What a sad State to be in. Politics is no longer even “the art of the possible”, as Otto von Bismarck once put it – unless we are discussing possible ways to fleece the electorate.

Now, the aim of the game is to shape the way the masses perceive current events. Control of the media is vital, and a series of strong statements – supported by those media but not necessarily by the facts – is considered all that is necessary to win.

It isn’t, as we shall see. But this is why we hear Tories screaming on and on, week after week, that they are clearing up a mess (no they’re not) that was Labour’s fault (no it wasn’t); that the benefit bill is too high (no it isn’t – really, it isn’t!), and the only solution is to cut support for people who desperately need it and put them into deep poverty and destitution (no it isn’t). These are positions taken by the current Coalition government and none of them are supported by the facts.

Then there is the running-down of opposing politicians. Labour’s Jack Dromey was on the receiving end of Conservative ire yesterday, after he tweeted a message about a lad from a Royal Mail sorting office being its “Pikey”. He meant that Gareth Martin’s nickname in his place of work was “Pikey”, after the character of Private Pike, the youngest member of the platoon in Dad’s Army – but Tories including David Morris went as far as writing to the Metropolitan Police Commissioner, demanding an investigation into the use of a derogatory term for members of the Roma and Irish travelling communities and questioning whether it was an incitement to racial hatred, of all things.

Of course it wasn’t. It was an attempt to get a fairly simple idea into Twitter’s 140-character limit that failed because of a word that had a double meaning.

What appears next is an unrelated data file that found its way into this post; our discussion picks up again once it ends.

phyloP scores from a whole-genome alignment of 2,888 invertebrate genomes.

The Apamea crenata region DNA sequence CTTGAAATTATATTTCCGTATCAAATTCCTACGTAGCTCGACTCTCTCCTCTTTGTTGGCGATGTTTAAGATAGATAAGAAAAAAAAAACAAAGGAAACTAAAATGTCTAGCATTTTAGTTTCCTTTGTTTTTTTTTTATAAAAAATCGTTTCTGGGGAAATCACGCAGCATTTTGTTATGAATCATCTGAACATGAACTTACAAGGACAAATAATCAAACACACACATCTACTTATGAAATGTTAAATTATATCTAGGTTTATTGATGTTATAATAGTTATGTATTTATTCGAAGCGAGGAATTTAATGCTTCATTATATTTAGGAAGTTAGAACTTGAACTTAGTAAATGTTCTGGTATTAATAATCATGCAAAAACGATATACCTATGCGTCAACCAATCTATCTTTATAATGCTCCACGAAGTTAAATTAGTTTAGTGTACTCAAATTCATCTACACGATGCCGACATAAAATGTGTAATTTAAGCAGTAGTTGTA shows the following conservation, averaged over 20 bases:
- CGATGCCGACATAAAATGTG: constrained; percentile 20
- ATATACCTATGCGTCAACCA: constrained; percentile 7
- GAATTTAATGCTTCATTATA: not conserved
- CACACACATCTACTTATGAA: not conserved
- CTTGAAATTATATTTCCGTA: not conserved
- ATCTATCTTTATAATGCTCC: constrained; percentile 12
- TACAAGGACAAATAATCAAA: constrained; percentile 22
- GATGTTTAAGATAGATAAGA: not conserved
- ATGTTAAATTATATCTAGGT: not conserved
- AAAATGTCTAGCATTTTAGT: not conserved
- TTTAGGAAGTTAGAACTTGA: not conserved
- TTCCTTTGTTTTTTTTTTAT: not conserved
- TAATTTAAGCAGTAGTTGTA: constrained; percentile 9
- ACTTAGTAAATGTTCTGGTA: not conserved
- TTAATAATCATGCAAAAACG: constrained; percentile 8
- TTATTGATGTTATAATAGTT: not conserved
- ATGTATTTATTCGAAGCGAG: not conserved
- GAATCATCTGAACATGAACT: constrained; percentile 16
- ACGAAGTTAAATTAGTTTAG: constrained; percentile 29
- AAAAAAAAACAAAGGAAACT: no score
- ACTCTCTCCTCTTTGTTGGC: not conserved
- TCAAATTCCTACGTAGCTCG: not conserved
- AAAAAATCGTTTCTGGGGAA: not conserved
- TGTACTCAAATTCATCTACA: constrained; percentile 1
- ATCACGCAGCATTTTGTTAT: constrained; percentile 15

Meanwhile, Labour MP Sarah Champion accused Conservative MPs of making sexist gestures at female members of the Opposition, while they are speaking in the House of Commons. If this is correct (and it’s hard to tell, because televised debates concentrate mainly on whoever is speaking), then the intention cannot be as open to interpretation as Mr Dromey and his “Pikey”. Interestingly, I had to use an MSN news report as reference because the BBC News item seems to have disappeared – which tends to support my point.

Constituencies up and down the country have been going through the motions of choosing the candidates who will fight the 2015 election – and what a well-managed process it is! I wonder how many of these candidates were the preferred choice of their Party heirarchy, who then contrived to convince their members that the choice was democratic? But we were all shocked at the suggestion of corruption in Falkirk, weren’t we?

How many new candidates will be besuited youngsters, with scant work experience other than as gophers for sitting Parliamentarians, councillors or devolved Parliamentarians/Assembly members, brandishing their degrees in Politics, Philosophy and Economics as though they were magic talismans that would guarantee their entry to the highest offices in the land?

How many of these candidates will be brave enough to have a voice of their own, and how many will simply spout homogeneous party lines, carefully-worded so that they can apply to any constituency?

And if they win their seat, how many of them will stand up for the rights and livelihoods of their constituents, rather than obediently voting through every corrupt bid to drain us of power and money?

Not many, I’ll warrant.

Look at your own representatives – and the candidates who hope to replace them. What do you see?